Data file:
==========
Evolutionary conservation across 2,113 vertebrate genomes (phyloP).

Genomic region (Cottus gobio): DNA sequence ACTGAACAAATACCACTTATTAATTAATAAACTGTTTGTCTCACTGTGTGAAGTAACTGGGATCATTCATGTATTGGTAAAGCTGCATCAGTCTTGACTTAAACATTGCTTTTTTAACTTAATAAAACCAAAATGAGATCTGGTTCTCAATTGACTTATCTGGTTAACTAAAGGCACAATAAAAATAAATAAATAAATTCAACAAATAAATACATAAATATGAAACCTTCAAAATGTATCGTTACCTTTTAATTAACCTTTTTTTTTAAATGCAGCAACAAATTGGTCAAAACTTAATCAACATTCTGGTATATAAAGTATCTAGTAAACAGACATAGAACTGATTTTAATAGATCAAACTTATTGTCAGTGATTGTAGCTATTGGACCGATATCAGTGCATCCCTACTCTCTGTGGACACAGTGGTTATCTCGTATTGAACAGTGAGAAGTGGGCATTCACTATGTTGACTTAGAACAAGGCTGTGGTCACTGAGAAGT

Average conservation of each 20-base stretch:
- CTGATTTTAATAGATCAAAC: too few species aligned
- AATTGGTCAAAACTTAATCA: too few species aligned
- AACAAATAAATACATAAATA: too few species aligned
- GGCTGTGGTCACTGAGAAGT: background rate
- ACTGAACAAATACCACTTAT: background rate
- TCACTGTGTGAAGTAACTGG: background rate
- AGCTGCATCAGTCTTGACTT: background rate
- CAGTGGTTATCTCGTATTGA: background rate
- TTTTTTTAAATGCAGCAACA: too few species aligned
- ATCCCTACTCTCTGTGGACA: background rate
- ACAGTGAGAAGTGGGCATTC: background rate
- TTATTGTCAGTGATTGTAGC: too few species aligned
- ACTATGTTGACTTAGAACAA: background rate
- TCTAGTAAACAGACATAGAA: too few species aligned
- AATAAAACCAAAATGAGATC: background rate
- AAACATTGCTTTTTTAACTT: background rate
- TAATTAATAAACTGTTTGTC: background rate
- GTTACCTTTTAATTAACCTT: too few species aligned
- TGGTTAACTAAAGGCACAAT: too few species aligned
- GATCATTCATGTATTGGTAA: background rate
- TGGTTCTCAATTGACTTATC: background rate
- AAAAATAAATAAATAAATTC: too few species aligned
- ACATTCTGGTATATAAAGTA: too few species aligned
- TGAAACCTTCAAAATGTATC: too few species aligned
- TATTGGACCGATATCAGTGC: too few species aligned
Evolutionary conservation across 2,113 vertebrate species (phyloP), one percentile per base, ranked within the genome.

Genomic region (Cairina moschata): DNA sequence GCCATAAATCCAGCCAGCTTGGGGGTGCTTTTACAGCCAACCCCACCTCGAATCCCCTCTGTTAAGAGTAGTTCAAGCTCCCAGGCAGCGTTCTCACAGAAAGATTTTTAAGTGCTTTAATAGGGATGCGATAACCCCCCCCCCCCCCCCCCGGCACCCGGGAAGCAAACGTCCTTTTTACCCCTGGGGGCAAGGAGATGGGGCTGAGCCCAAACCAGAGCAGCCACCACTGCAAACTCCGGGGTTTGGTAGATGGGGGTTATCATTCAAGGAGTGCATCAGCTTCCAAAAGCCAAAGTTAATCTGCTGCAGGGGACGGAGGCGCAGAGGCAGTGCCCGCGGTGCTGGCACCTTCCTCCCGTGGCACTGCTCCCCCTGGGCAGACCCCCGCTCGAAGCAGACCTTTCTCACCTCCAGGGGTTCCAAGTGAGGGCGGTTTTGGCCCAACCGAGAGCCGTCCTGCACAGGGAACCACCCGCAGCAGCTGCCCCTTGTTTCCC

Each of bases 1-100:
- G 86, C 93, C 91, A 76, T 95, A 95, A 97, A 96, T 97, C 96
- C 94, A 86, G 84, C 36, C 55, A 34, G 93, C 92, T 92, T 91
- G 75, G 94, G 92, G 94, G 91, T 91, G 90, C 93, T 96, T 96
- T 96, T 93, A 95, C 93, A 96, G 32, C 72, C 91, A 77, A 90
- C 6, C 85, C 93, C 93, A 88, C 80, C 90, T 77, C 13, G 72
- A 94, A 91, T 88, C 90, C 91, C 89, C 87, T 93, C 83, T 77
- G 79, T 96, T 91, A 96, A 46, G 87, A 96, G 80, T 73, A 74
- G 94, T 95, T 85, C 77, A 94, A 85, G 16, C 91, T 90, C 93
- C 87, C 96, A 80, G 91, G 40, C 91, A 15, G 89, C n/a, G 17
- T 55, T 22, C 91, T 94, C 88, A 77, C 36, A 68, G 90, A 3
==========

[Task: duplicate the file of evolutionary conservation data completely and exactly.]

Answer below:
Evolutionary conservation across 2,113 vertebrate genomes (phyloP).

Genomic region (Cottus gobio): DNA sequence ACTGAACAAATACCACTTATTAATTAATAAACTGTTTGTCTCACTGTGTGAAGTAACTGGGATCATTCATGTATTGGTAAAGCTGCATCAGTCTTGACTTAAACATTGCTTTTTTAACTTAATAAAACCAAAATGAGATCTGGTTCTCAATTGACTTATCTGGTTAACTAAAGGCACAATAAAAATAAATAAATAAATTCAACAAATAAATACATAAATATGAAACCTTCAAAATGTATCGTTACCTTTTAATTAACCTTTTTTTTTAAATGCAGCAACAAATTGGTCAAAACTTAATCAACATTCTGGTATATAAAGTATCTAGTAAACAGACATAGAACTGATTTTAATAGATCAAACTTATTGTCAGTGATTGTAGCTATTGGACCGATATCAGTGCATCCCTACTCTCTGTGGACACAGTGGTTATCTCGTATTGAACAGTGAGAAGTGGGCATTCACTATGTTGACTTAGAACAAGGCTGTGGTCACTGAGAAGT

Average conservation of each 20-base stretch:
- CTGATTTTAATAGATCAAAC: too few species aligned
- AATTGGTCAAAACTTAATCA: too few species aligned
- AACAAATAAATACATAAATA: too few species aligned
- GGCTGTGGTCACTGAGAAGT: background rate
- ACTGAACAAATACCACTTAT: background rate
- TCACTGTGTGAAGTAACTGG: background rate
- AGCTGCATCAGTCTTGACTT: background rate
- CAGTGGTTATCTCGTATTGA: background rate
- TTTTTTTAAATGCAGCAACA: too few species aligned
- ATCCCTACTCTCTGTGGACA: background rate
- ACAGTGAGAAGTGGGCATTC: background rate
- TTATTGTCAGTGATTGTAGC: too few species aligned
- ACTATGTTGACTTAGAACAA: background rate
- TCTAGTAAACAGACATAGAA: too few species aligned
- AATAAAACCAAAATGAGATC: background rate
- AAACATTGCTTTTTTAACTT: background rate
- TAATTAATAAACTGTTTGTC: background rate
- GTTACCTTTTAATTAACCTT: too few species aligned
- TGGTTAACTAAAGGCACAAT: too few species aligned
- GATCATTCATGTATTGGTAA: background rate
- TGGTTCTCAATTGACTTATC: background rate
- AAAAATAAATAAATAAATTC: too few species aligned
- ACATTCTGGTATATAAAGTA: too few species aligned
- TGAAACCTTCAAAATGTATC: too few species aligned
- TATTGGACCGATATCAGTGC: too few species aligned
Evolutionary conservation across 2,113 vertebrate species (phyloP), one percentile per base, ranked within the genome.

Genomic region (Cairina moschata): DNA sequence GCCATAAATCCAGCCAGCTTGGGGGTGCTTTTACAGCCAACCCCACCTCGAATCCCCTCTGTTAAGAGTAGTTCAAGCTCCCAGGCAGCGTTCTCACAGAAAGATTTTTAAGTGCTTTAATAGGGATGCGATAACCCCCCCCCCCCCCCCCCGGCACCCGGGAAGCAAACGTCCTTTTTACCCCTGGGGGCAAGGAGATGGGGCTGAGCCCAAACCAGAGCAGCCACCACTGCAAACTCCGGGGTTTGGTAGATGGGGGTTATCATTCAAGGAGTGCATCAGCTTCCAAAAGCCAAAGTTAATCTGCTGCAGGGGACGGAGGCGCAGAGGCAGTGCCCGCGGTGCTGGCACCTTCCTCCCGTGGCACTGCTCCCCCTGGGCAGACCCCCGCTCGAAGCAGACCTTTCTCACCTCCAGGGGTTCCAAGTGAGGGCGGTTTTGGCCCAACCGAGAGCCGTCCTGCACAGGGAACCACCCGCAGCAGCTGCCCCTTGTTTCCC

Each of bases 1-100:
- G 86, C 93, C 91, A 76, T 95, A 95, A 97, A 96, T 97, C 96
- C 94, A 86, G 84, C 36, C 55, A 34, G 93, C 92, T 92, T 91
- G 75, G 94, G 92, G 94, G 91, T 91, G 90, C 93, T 96, T 96
- T 96, T 93, A 95, C 93, A 96, G 32, C 72, C 91, A 77, A 90
- C 6, C 85, C 93, C 93, A 88, C 80, C 90, T 77, C 13, G 72
- A 94, A 91, T 88, C 90, C 91, C 89, C 87, T 93, C 83, T 77
- G 79, T 96, T 91, A 96, A 46, G 87, A 96, G 80, T 73, A 74
- G 94, T 95, T 85, C 77, A 94, A 85, G 16, C 91, T 90, C 93
- C 87, C 96, A 80, G 91, G 40, C 91, A 15, G 89, C n/a, G 17
- T 55, T 22, C 91, T 94, C 88, A 77, C 36, A 68, G 90, A 3